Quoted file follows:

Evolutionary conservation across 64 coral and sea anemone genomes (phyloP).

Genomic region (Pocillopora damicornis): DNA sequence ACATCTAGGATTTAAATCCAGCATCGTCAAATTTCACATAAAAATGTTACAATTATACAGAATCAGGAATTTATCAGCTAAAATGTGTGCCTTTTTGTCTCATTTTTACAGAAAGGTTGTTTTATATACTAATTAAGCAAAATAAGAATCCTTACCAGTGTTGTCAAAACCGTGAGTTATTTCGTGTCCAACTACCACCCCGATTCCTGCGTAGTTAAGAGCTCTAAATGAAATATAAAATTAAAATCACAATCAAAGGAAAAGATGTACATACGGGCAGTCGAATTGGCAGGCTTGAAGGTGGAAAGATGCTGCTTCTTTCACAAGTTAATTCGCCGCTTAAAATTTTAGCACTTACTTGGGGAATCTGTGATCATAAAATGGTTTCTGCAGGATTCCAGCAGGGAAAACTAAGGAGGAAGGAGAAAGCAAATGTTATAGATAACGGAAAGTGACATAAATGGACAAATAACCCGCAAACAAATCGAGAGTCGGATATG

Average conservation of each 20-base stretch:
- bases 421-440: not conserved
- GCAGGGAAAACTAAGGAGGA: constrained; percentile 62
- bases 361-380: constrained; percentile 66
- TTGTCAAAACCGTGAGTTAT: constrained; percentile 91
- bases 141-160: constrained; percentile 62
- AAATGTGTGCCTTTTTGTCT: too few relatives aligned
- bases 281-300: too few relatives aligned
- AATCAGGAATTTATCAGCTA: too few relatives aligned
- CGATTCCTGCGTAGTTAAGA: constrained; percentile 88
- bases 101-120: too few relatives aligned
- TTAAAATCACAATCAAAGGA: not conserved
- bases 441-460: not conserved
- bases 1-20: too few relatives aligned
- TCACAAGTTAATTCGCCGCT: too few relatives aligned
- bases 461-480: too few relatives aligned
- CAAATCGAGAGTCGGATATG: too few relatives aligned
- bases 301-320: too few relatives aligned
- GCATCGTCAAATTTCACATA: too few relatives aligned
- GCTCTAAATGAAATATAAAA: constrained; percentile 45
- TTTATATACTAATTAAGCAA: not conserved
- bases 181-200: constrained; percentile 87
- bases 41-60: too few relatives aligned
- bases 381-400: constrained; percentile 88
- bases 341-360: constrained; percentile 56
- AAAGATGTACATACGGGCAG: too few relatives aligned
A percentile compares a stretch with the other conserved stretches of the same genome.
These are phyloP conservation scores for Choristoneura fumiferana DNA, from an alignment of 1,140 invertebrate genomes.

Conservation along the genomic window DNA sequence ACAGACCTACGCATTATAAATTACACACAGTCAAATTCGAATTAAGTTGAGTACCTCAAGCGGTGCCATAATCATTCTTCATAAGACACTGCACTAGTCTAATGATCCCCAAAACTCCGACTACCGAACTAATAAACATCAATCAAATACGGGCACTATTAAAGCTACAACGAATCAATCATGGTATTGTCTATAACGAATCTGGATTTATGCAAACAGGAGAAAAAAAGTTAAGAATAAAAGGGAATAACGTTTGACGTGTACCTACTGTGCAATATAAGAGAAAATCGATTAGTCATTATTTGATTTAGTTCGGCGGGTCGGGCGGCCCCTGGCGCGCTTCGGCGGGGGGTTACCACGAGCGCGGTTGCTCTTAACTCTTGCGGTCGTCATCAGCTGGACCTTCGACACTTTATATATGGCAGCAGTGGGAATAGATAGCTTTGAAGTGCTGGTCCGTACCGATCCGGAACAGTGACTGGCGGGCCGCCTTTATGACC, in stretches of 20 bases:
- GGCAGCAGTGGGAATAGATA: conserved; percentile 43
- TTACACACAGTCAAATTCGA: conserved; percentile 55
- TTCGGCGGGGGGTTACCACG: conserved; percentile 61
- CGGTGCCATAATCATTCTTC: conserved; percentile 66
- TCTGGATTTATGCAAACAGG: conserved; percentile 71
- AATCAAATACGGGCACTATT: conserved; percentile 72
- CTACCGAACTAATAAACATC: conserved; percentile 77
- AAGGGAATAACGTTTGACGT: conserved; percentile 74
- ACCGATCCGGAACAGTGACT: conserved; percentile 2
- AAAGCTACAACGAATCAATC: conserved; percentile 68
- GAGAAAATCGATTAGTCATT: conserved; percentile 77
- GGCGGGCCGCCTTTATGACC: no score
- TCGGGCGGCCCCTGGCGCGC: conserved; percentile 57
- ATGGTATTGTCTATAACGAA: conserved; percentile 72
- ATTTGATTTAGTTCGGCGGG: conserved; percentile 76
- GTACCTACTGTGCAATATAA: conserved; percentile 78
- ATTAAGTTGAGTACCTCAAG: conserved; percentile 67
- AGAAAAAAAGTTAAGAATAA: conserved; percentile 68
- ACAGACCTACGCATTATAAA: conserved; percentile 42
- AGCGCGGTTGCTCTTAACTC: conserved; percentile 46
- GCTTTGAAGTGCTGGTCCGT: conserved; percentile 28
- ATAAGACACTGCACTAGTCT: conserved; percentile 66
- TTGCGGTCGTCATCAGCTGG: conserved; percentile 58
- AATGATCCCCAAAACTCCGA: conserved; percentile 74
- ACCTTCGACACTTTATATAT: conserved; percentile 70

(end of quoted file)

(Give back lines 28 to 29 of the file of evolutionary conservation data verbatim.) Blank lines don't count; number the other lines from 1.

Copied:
- AAAGATGTACATACGGGCAG: too few relatives aligned
A percentile compares a stretch with the other conserved stretches of the same genome.